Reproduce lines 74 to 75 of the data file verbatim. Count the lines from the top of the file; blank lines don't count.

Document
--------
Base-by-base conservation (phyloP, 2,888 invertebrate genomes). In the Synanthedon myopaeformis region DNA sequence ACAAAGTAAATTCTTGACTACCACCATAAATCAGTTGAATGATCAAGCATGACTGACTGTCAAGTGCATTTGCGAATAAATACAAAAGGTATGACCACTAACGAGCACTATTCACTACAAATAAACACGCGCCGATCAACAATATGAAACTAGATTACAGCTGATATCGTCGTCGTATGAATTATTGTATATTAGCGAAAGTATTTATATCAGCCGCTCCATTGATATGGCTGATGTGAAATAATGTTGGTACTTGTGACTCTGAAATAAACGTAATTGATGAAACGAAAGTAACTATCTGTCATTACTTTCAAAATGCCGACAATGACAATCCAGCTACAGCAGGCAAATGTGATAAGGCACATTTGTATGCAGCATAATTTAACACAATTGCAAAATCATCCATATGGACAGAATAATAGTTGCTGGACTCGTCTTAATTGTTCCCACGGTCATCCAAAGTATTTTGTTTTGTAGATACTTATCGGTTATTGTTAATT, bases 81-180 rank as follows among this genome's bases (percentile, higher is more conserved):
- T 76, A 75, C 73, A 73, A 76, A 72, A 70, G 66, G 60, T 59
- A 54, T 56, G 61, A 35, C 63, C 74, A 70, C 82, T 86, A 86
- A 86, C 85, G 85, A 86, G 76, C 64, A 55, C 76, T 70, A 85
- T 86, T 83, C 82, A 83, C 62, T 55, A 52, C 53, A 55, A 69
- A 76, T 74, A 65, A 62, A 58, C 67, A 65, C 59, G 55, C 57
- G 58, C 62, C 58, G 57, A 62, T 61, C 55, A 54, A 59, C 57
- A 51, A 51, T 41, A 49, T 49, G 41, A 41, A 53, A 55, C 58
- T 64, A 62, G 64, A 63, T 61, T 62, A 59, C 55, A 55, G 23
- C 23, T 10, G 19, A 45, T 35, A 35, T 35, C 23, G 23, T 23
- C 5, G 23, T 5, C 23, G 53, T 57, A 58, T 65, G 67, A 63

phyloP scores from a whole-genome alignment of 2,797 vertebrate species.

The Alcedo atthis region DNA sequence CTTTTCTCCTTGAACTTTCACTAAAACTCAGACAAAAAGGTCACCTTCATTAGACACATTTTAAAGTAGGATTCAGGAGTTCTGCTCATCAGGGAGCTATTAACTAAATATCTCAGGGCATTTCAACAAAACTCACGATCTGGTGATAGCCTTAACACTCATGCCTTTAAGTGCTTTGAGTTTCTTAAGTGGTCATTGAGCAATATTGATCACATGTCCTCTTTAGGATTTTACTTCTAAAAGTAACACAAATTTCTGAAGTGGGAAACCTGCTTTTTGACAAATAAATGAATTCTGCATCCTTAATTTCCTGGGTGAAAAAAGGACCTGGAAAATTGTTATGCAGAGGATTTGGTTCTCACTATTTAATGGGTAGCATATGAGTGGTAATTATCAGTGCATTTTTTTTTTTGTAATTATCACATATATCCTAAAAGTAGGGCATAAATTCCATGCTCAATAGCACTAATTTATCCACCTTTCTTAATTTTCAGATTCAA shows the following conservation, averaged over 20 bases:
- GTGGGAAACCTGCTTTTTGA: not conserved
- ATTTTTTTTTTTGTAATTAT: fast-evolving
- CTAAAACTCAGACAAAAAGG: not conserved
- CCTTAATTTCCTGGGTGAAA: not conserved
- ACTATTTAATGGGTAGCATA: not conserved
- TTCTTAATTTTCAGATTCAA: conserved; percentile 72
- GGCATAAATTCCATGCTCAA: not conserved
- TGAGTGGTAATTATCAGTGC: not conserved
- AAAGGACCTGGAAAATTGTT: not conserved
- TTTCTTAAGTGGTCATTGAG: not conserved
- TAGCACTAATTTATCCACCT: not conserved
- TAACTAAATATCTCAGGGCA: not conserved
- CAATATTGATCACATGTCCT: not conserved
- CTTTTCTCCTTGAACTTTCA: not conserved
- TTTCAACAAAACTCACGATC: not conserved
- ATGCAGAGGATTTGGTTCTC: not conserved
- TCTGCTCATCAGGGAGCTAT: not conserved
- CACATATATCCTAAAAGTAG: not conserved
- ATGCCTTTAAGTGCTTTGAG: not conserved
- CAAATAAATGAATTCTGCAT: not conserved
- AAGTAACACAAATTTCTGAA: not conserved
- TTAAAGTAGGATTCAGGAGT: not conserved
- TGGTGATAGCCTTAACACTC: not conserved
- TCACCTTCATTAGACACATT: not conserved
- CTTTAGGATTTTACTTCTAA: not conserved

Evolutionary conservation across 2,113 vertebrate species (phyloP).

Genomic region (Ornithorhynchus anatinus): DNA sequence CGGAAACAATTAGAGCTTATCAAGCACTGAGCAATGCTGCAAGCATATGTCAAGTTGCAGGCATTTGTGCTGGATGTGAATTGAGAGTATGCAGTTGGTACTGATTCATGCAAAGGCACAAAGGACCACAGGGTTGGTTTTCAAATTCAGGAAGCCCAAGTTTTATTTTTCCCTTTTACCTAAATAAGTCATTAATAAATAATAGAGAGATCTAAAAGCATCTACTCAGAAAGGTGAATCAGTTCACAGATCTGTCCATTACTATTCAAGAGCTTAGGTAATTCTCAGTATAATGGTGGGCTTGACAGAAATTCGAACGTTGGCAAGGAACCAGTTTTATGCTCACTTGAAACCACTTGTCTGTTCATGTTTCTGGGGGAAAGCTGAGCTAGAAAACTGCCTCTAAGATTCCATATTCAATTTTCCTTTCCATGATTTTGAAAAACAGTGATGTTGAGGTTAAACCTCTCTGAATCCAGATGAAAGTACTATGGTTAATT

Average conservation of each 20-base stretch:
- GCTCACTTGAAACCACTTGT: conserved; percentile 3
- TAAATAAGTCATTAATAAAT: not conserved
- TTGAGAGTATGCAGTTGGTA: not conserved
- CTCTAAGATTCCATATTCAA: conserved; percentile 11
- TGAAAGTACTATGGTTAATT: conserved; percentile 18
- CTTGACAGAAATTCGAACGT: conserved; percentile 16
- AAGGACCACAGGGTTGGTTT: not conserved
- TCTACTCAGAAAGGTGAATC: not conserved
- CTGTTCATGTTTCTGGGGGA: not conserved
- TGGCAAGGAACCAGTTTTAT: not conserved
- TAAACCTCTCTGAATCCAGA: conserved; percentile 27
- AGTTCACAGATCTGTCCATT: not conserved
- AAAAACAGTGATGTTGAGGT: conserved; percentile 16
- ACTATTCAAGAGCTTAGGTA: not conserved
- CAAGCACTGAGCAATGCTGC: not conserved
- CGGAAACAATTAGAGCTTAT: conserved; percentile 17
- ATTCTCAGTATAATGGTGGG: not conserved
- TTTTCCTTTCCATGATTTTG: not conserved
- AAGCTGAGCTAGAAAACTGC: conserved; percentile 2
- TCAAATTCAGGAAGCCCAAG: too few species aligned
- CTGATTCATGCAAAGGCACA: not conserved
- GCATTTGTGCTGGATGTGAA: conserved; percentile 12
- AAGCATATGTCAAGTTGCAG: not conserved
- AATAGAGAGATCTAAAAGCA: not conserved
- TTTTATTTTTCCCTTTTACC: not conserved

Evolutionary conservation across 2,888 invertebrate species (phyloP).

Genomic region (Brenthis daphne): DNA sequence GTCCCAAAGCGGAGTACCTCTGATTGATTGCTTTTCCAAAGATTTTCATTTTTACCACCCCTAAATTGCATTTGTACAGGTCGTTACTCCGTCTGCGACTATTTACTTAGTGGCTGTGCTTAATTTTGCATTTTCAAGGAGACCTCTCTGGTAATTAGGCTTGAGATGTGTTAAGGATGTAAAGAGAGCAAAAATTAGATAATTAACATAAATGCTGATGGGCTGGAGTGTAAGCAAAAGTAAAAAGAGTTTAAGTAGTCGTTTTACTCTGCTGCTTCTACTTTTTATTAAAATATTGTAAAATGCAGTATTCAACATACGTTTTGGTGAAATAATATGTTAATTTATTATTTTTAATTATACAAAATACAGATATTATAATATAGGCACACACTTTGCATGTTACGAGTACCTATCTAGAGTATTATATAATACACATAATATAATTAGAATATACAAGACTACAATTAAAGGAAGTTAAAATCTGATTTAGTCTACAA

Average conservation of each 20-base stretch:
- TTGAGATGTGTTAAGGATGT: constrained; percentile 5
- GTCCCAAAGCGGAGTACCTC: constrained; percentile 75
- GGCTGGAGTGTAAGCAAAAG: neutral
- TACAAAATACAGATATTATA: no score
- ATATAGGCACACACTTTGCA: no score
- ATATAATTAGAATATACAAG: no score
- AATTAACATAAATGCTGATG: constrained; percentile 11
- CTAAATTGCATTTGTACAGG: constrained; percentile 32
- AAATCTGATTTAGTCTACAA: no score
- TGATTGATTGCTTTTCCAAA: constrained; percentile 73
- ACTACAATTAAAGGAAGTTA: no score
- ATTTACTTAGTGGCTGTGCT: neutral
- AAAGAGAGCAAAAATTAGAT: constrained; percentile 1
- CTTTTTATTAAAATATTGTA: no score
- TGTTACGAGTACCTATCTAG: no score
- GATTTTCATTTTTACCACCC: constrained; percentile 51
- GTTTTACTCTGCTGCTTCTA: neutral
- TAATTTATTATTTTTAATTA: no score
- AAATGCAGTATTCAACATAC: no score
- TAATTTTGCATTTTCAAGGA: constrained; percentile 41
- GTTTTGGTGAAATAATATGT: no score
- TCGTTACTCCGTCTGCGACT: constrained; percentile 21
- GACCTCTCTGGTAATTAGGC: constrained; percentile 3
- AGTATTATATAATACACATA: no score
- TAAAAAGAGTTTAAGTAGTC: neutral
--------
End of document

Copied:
- ATATAGGCACACACTTTGCA: no score
- ATATAATTAGAATATACAAG: no score